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Lamb of God

posted Sep 3, 2011, 7:06 AM by Unknown user   [ updated Aug 25, 2015, 5:42 PM ]
According to the Liber pontificalis (which translated means Book of the Popes) Pope Sergius I supported including the Agnus Dei in the Mass at the Quinisext Council of 692, which was trying to settle differences between the Eastern and Western church practices.  Adding this chant was considered an act of defiance against the predominantly Greek inspired Byzantine Empire, since Constantinople had ruled that Christ could not be depicted as an animal, even though it comes from the scriptural reference of John the Baptist seeing Jesus coming toward him:

Behold, the Lamb of God, who takes away the sin of the world. (John 1:29)

One of the last parts to be added to the Ordinary of the Mass, it was sung by both the clergy and the laity to accompany the breaking of the bread between the Eucharistic Prayer and communion.  The text was one simple petition, which was repeated numerous times until the fraction was completed:

Lamb of God, who takes away the sins of the world, have mercy on us.

During the reign of Charlemagne and his heirs in the roughly 120 years between 780 and 900, (known as the Carolingian Renaissance) the custom grew of using small pieces of unleavened bread instead of one big loaf.  This greatly decreased the time necessary for the fraction, so the chant was reduced to only three repetitions of the supplication, though the second one was changed to reflect the language of the Gloria:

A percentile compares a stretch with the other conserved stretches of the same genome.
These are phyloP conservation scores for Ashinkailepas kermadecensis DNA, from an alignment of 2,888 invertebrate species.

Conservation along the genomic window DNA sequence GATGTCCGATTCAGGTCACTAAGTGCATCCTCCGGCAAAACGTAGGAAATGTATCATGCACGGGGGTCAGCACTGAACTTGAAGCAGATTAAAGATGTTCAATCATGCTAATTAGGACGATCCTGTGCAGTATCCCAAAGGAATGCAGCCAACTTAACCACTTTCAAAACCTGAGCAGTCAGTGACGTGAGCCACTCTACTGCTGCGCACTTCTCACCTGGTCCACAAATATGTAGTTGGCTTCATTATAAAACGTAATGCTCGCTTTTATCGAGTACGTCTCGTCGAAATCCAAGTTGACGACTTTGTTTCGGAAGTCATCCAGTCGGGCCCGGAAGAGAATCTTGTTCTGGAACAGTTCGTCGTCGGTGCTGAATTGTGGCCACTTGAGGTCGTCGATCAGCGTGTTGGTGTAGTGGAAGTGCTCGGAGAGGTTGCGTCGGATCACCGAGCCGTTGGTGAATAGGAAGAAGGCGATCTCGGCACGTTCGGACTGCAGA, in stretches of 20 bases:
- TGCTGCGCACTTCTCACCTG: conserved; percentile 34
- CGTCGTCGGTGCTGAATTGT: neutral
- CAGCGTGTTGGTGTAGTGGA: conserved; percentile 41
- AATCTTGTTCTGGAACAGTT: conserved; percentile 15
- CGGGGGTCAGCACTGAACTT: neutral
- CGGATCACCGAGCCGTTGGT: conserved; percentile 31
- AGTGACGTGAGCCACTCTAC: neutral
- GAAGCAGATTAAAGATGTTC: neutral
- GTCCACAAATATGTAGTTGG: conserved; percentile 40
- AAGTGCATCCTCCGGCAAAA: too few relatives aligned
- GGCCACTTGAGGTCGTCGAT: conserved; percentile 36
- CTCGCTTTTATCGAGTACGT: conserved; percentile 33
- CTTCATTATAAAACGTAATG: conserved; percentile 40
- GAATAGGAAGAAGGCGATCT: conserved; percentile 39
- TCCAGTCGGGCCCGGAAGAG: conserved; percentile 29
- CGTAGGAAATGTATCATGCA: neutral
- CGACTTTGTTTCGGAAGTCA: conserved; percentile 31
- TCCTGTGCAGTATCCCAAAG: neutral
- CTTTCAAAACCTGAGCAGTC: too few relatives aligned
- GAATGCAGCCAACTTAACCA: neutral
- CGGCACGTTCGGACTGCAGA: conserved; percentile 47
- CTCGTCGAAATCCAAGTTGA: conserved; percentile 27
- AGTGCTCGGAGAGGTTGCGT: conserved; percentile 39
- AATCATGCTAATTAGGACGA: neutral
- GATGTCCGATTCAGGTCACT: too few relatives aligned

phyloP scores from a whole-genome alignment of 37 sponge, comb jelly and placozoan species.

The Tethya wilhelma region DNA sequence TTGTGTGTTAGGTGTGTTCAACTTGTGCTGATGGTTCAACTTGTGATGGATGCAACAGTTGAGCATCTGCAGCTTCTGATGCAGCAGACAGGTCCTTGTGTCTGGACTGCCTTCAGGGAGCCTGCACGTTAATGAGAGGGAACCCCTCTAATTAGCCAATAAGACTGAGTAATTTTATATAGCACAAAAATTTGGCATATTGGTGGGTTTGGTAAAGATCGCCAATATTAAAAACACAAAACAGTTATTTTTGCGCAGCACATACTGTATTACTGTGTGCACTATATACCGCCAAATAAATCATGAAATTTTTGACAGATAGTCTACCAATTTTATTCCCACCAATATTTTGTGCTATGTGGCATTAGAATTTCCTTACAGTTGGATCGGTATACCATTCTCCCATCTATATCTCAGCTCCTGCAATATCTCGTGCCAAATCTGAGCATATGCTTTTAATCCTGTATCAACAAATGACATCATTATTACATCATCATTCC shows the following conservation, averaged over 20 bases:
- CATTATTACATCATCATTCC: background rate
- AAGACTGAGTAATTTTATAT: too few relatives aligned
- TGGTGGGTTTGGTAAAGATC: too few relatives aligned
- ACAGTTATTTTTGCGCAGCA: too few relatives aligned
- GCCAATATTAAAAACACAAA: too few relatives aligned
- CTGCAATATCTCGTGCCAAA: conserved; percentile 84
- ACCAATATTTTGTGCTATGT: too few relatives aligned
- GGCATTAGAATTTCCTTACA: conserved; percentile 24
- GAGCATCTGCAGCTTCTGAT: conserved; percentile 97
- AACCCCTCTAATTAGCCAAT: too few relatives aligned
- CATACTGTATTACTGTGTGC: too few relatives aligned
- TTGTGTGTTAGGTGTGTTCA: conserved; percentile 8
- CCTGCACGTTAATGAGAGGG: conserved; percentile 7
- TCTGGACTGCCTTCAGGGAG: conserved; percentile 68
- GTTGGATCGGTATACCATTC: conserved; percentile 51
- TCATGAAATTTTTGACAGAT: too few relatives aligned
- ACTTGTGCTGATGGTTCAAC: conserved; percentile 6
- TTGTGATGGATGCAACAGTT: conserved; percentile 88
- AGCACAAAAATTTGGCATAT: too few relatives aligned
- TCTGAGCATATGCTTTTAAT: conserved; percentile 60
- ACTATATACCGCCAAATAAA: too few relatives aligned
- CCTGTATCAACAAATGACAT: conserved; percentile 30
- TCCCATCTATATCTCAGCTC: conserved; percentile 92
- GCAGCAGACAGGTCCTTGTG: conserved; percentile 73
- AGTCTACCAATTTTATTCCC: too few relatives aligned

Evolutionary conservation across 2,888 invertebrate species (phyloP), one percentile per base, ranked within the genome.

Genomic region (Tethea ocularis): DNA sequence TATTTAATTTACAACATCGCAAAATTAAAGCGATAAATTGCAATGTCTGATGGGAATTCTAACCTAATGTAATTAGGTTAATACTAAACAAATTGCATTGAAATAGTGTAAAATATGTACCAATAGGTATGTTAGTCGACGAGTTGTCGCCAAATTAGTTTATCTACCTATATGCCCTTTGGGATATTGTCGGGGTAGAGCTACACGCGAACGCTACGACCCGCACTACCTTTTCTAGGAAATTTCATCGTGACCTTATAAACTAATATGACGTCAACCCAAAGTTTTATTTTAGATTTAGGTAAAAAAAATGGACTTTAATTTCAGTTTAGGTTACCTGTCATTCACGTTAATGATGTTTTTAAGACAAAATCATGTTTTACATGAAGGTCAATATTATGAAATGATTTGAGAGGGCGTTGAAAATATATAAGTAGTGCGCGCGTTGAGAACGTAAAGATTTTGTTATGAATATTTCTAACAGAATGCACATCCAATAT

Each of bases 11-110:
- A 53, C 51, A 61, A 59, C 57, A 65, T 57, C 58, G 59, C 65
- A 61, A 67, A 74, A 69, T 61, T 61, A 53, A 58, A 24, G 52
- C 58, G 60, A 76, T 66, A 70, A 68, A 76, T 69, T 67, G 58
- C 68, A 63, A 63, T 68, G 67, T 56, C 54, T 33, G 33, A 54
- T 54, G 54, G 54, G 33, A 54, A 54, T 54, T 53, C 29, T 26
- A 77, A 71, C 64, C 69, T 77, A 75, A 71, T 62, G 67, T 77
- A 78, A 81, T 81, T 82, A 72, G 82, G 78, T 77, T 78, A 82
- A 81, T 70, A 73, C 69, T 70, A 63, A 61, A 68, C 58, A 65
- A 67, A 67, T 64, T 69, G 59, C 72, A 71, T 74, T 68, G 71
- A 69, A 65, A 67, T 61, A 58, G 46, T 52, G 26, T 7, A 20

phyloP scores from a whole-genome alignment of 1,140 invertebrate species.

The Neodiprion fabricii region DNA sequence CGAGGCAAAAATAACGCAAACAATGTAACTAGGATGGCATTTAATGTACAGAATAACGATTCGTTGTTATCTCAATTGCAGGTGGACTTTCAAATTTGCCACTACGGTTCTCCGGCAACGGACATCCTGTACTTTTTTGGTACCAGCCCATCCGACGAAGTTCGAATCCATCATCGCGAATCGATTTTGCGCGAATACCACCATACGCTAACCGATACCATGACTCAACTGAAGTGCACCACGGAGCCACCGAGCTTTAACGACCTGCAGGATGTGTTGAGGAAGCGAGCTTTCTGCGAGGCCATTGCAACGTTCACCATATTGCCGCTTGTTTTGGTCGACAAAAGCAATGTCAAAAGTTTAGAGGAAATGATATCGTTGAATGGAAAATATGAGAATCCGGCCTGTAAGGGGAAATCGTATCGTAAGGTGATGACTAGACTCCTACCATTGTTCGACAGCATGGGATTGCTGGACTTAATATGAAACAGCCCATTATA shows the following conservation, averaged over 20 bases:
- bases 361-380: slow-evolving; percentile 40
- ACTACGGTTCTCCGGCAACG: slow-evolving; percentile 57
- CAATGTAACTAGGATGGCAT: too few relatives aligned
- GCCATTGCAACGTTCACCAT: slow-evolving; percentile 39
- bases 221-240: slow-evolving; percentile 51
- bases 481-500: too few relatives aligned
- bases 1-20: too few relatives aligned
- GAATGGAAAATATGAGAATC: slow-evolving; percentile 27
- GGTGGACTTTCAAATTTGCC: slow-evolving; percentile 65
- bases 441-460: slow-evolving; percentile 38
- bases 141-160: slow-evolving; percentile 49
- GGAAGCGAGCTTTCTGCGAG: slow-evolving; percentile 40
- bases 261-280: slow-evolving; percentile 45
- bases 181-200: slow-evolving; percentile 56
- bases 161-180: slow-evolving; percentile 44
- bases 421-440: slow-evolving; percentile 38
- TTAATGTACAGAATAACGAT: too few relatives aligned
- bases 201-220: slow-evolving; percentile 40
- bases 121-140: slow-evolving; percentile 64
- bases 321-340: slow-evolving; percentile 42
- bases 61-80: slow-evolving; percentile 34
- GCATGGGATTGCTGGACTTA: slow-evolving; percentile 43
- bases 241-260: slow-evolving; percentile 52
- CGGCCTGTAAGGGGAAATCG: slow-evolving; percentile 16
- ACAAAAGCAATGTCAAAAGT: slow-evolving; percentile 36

Lamb of God, who sits at the right hand of the Father, have mercy on us.
By the year 1000, this practice was replaced with substituting grant us peace for the third have mercy on us.  This phrase was not originally part of the Agnus Dei, and although some speculate its addition because of its proximity to the “kiss of peace”, in the beginning of the 13th century, Pope Innocent III attributed its inclusion to disturbance and calamities affecting the church.
In its original Latin, this phrase Dona nobis pacem has been used in isolation for many musical works; a cantata by Ralph Vaughan Williams; the third movement of Honegger’s Symphonie Liturgique; a hidden uncredited track on Tanya Donnelley’s 2004 country-folk album Whiskey Tango Ghosts and on Ladysmith Black Mambazo’s 2006 recording No Boundaries.  These last two references are based on the traditional canon found in our Breaking Bread, whose melody is sometimes attributed to Palestrina, though numerous sources claim it to be Mozart’s.